Religion and Politics in Germany since 1945: The Evangelical and Catholic Churches
Ramet, Sabrina P., Journal of Church and State
Examining the nature of political opposition on the part of Christian ecclessiastical bodies in the twentieth century demonstrates that while churches have adapted to a variety of political systems, no church can compromise with the state when its "mission" is at stake: those factors which are minimally essential for its survival. These would include the liberty of priests, nuns, and other clerics to carry out their sacerdotal tasks, the preserTation under church control of its facilities, control of the contents of its own theology, and other ability to enforce adherence to the core sexual-marital ethics of the religious body. While everything else may be open to negotiation-as the case or Lutheran Church policy under Bishop Zoltan Kaldy in socialist Hungary makes clear1-when a state infringes on these core interests, church resistance is sharp, as the Nazis discovered in 1937 when Pope Pius XI issued his encyclical, "Mit Brennender Sorge." The pontiff condemned the regime for the establishment of the German Christian Movement with its neo-pagan trappings and racist ideology, the wholesale arrest of Catholic priests, and the closure of Catholic schools, and declared:
Whoever raises race or nation or state or state form or the agents of state authority or other values of human communal life-which within the terrestrial order have an essential and honorable place-to the highest norm of all, taking it out of the merely temporal scale of values to turn it into a religious value, making it the object of idolatry, inverts and adulterates the God-created and divinely ordained scheme of things.2
However, "mission" interests must be distinguished from "programmatic" interests, which embrace social values which the church wants to see protected (for example, specific human rights, the proscription of abortion or gay/lesbian marriage, etc.). A case study of the two principal churches of Germany-the Roman Catholic and the EvangelicalLutheran-in the postwar period demonstrates that while the Evangelical Church has displayed more resilience under authoritarian systems, the Roman Catholic Church has tended to be much more politically active in democratic systems, openly voicing criticisms of the government and taking stands that oppose popular preferences. Differences in the theological mindset of Catholics and Evangelicals make for dif ferences in the understanding of programmatic interests. For the Roman Catholic Church, the distinction between "the flock" (baptized Catholics) and those "outside the flock" is fundamental. Accordingly, while Catholic prelates give high priority to the needs of "the flock," non-Catholics are treated as distinctly less important, indeed possibly of no interest to the Church at all. During the Second World War, for example, Catholic prelates in Germany and Croatia took few steps to protest the incarceration and liquidation of Jews and other nonCatholics,3 but protested vehemently once the position of the Catholic Church was threatened. Michael Cardinal Faulhaber, Archbishop of Munich, took the Nazi regime to task on this issue, declaring on New Year's Eve 1941:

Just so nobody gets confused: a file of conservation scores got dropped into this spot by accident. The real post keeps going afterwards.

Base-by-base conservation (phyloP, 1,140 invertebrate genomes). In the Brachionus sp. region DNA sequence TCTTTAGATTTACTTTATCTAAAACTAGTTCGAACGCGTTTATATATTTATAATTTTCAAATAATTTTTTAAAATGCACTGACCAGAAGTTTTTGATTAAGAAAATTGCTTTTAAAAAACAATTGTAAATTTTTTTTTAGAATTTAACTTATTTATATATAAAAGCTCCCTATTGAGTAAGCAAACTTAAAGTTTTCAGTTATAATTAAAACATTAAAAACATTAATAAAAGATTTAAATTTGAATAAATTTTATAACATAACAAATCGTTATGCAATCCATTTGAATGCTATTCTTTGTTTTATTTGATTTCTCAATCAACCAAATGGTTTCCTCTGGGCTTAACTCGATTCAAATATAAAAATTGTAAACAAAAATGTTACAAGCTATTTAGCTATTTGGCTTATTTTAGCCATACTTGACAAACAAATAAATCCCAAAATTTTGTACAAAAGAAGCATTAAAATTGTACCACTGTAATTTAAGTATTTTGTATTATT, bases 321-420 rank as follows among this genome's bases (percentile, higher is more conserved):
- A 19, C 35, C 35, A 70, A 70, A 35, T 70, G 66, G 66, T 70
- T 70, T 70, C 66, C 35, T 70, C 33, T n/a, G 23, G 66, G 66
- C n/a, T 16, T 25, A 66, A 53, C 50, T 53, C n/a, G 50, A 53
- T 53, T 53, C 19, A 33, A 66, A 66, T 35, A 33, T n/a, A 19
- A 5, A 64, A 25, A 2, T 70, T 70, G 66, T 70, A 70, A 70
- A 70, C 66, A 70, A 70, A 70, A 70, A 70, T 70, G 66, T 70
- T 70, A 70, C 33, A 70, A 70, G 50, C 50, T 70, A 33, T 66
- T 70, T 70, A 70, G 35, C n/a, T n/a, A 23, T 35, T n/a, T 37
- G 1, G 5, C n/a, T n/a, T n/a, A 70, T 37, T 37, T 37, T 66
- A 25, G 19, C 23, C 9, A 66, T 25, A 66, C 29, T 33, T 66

While Catholic soldiers serve at the front standing shoulder to shoulder with other German men, bearing the same burdens and trials, and bringing the same heroic sacrifice of blood; while the Catholics at home make the same sacrifices, contribute to the same collections whether required or voluntary-the Church is being treated with constant suspicion, spied upon and subjected to special regulations; Church and parochial facilities are commandeered as if they were nothing more than private residences.4
The leitmotiv of Catholic political behavior in authoritarian systems is not opposition, but compromise-though not without limits.
For Germany's Protestants, on the other hand, the understanding of "programmatic" interests was fundamentally shaped by the concept of the "two kingdoms"-a concept articulated by both Martin Luther and John Calvin. On this understanding, programmatic interests related to the Heavenly Kingdom are beyond compromise, while those of the Earthly Kingdom are primarily the concern of the civil authorities. In this sphere, the church should content itself with providing moral counsel.5 Demarcating the Heavenly Kingdom from the Earthly Kingdom may be simpler in theory than in practice, judging from the controversies which arose following the Nazis' rise to power. The main body of the German Evangelical Church (under Reichsbischof Ludwig Miller) came to terms with Nazi theological innovation and, in 1934, endorsed National Socialism as a "healthy and correct orientation" which "corresponds to our history."6 But a part of the Evangelical Church found this degree of accommodation unacceptable and, later that same year, declared the founding of the so-called Confessing Church (Bekennende Kirche), objecting to Nazi intrusions into Christian theology and ecclesiastical administration and rejecting the accommodative posture of the church leadership.7 Pastor Martin Niemoller played a pivotal role in the establishment of the Confessing Church, in which Pastor Dietrich Bonhoeffer was also a prominent figure.
THE ALLIED OCCUPATION AND THE LEGACY OF THE NAZI ERA, 1945-1949